With distribution being a crucial stage of an application development process, submitting application to app store is of great importance. Apple has quite strict norms and requests towards developers, yet not that obvious and easily comprehensible guidelines. That is why, unfortunately, app approval process sometimes can be kind of an unexpected obstacle. Many developers have also complained that Apple is prone to take considerably long times to either approve or reject submissions. Usually it takes three to five days, but a month past app submission cases have also taken place.
These rates depend on couple of characteristics, such as:
• Application type (MacOS, iOS, watchOS or tvOS);
• Application scale - the bigger the app, the longer reviewing is going to take;
• Application features (ads, Apple Pay, in-app purchases, maps and notifications).
The worst consequence here is these unknown delays influence schedules in a rather chaotic way. Situation worsens if you submit an app and it gets rejected. It means you now have to get past the Apple’s wait queue (couple of weeks again) in order to get the application to reviewers again. All that impacts timelines and could cost, what isn’t good for business, especially a startup.
So, before you start an app store submission process it is a good idea to get acquainted with Apple’s guidelines on how to publish an app to the app store, other developers’ experience and get a checklist that would help you to prepare your application and minimize the chance it gets rejected.
Read also: Porting iOS app to Android
Processing Apple’s guidelines on app store upload gives us a number of necessary actions:
• Choose a name for your application.
• Write an application description but avoid using the word “beta” anywhere in your app or its description - Apple seriously dislikes that label in finished products.
• Selected primary, secondary and sub- categories.
• It is necessary that the SKU number is created.
• An application needs a website, ensure its URL is working.
• Make sure the support website URL and Email Address are provided, configured and are working properly.
• The End User License Agreement must be written, if required.
• Assign the pricing, set the availability date and distribution territories.
• Create viable and fresh screenshots representing different devices.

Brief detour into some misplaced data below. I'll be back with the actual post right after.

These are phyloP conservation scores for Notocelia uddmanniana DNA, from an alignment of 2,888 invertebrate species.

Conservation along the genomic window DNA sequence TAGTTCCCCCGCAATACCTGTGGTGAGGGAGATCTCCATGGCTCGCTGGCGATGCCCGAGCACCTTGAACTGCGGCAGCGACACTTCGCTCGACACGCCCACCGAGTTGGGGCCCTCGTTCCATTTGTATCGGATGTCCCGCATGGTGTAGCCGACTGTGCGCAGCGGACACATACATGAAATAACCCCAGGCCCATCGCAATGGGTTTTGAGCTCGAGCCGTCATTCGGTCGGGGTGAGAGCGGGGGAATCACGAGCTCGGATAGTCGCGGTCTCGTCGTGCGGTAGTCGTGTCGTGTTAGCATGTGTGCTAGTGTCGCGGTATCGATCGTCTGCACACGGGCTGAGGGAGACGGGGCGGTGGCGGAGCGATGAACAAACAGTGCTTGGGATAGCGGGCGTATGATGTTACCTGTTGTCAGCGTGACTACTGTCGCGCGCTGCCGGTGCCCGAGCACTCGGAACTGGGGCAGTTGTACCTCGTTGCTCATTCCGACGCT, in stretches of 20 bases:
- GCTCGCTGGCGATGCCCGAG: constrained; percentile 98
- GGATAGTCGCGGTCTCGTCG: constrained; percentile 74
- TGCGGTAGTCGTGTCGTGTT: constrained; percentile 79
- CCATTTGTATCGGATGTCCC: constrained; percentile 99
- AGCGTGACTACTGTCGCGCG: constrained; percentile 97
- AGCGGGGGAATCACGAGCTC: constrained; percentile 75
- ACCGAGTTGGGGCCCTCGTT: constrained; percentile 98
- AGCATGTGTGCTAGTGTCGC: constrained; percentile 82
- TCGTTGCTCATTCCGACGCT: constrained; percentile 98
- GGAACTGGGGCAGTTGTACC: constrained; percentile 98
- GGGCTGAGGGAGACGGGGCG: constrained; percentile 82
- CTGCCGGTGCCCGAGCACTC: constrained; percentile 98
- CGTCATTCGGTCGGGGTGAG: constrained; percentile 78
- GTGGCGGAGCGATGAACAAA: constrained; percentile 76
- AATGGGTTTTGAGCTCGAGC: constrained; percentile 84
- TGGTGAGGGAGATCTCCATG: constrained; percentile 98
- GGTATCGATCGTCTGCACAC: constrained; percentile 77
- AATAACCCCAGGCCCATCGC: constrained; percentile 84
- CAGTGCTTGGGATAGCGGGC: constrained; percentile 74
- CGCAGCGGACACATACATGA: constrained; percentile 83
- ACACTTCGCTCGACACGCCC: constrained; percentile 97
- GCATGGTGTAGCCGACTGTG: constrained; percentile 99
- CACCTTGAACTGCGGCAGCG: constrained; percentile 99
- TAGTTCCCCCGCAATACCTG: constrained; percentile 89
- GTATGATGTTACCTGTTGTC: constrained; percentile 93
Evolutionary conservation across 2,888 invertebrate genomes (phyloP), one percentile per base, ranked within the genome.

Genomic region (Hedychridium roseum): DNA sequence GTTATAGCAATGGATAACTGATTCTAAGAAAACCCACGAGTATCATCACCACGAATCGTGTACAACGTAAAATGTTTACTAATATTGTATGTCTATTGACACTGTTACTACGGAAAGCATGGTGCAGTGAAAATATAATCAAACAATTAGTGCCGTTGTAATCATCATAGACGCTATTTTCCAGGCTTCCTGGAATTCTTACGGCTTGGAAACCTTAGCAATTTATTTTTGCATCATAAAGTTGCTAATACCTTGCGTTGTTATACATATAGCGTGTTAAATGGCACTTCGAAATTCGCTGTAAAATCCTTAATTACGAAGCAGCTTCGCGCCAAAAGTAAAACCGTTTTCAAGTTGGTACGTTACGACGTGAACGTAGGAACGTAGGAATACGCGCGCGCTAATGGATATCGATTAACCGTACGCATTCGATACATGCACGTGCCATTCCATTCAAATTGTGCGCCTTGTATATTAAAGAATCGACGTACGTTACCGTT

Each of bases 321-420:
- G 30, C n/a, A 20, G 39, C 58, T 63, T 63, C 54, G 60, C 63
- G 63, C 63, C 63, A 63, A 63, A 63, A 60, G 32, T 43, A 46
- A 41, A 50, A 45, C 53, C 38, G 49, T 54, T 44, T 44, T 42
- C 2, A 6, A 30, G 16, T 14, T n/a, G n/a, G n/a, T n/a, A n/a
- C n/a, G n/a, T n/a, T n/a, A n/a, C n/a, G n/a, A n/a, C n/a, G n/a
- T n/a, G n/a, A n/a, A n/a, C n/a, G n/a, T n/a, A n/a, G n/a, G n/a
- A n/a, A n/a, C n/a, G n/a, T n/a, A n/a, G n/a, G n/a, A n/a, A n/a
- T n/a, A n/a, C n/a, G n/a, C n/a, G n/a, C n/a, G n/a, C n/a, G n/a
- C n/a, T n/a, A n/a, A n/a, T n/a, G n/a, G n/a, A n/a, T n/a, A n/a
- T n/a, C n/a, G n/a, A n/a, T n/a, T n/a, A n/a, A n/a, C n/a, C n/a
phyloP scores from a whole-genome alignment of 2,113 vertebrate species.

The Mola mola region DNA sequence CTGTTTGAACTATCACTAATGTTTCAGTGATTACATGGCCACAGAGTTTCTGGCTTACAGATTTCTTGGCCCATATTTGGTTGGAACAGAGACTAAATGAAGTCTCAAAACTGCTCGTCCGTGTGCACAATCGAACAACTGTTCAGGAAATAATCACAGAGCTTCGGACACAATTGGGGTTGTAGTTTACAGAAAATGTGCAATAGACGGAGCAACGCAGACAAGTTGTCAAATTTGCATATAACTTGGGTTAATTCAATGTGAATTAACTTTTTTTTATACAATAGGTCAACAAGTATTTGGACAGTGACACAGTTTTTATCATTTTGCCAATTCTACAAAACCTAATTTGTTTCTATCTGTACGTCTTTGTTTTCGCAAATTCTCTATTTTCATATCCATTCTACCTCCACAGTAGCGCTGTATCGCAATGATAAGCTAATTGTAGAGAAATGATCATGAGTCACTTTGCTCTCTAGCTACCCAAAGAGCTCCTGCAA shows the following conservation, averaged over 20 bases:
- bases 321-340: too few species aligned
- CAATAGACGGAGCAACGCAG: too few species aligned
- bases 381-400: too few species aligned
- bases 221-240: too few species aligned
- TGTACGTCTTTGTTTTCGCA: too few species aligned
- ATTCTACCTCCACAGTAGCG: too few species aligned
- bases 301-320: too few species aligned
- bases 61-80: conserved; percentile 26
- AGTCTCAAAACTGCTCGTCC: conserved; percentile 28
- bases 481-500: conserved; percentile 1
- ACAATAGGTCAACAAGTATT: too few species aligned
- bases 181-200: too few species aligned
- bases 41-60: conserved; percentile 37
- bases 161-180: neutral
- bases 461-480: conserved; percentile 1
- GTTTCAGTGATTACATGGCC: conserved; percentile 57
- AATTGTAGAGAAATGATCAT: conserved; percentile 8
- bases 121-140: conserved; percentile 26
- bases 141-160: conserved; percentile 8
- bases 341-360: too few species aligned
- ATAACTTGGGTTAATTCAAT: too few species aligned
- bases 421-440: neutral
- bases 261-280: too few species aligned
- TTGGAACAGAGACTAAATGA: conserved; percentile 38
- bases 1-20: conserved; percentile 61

• You will need a large App Icon 512x512px, matching the icon images compiled into your application.
• Your application should be compiled with an Apple Distribution Certificate and a Distribution – App Store Provisioning profile.
• Your application IPA file has to be correctly compiled and must be bug free. Test it on your own iOS device.
• The copyright attributions must be decided.
• Provide additional information for the reviewers. Feature descriptions and account info (if needed for logging in) included.
In our research on how to submit your app to appstore we’ve developed some additional checklists concerning design and development. So before you upload app to app store, let’s quickly run through App Store’s submission checklist.
• Make sure your application isn’t a clone of any native iOS application or any other application in the App store. App idea or its features must be fresh.
• Make sure you went through the In-App purchase checklist from Apple guidelines, in case your application provides in-app purchases.
• The interface design must be consistent with the HIG (human interface guidelines) published by Apple, so that the design does not deviate too much from native applications.
• Make sure the content going to be presented is copyrighted, including: logos, graphical assets, and contents fetched from any third party sources.
• First of all, avoid obvious crashes. Sure exterminating all the bugs is not really possible, yet developers should make sure the application works stable.
• Apple has a broad library of guidelines, address them during feature development.
• On the February 1st, 2015, 64-bit support together with being built with iOS 8 SDK was made obligatory by Apple for all apps submitted at the Apple App Store.
• Make sure the app requests user permissions for Location, Contacts, Microphone, Push Notification features and Network access.
• Application size is under reviewers’ attention too. Total application size is OK within 2GB, where the actual executable binary size should be less than 60MB.
• Ensure support of different screen orientations properly. And make sure your app supports both iPhone and iPad. Even though your application wasn’t supposed to be used on iPads, it should run as an iPhone application on one, without any mods.
• Avoid infinite loading spinners. Error handling should deal with this problem effectively.
• Finally and rather uneasy – find out if any new devices or iOS version have to be supported in your app’s upcoming versions. Ensure new APIs and deprecated API list are checked, schedule to implement necessary changes to your app.
Guidelines and checklists are good, but we all know that mistakes happen. Should you not worry in case your submission was rejected. Apple would provide review notes, they would be available in the Resolution Center. So you’d have to make all the necessary adjustments to your app and then resubmit.
We hope our advice would help you to successfully submit your app to the App store.
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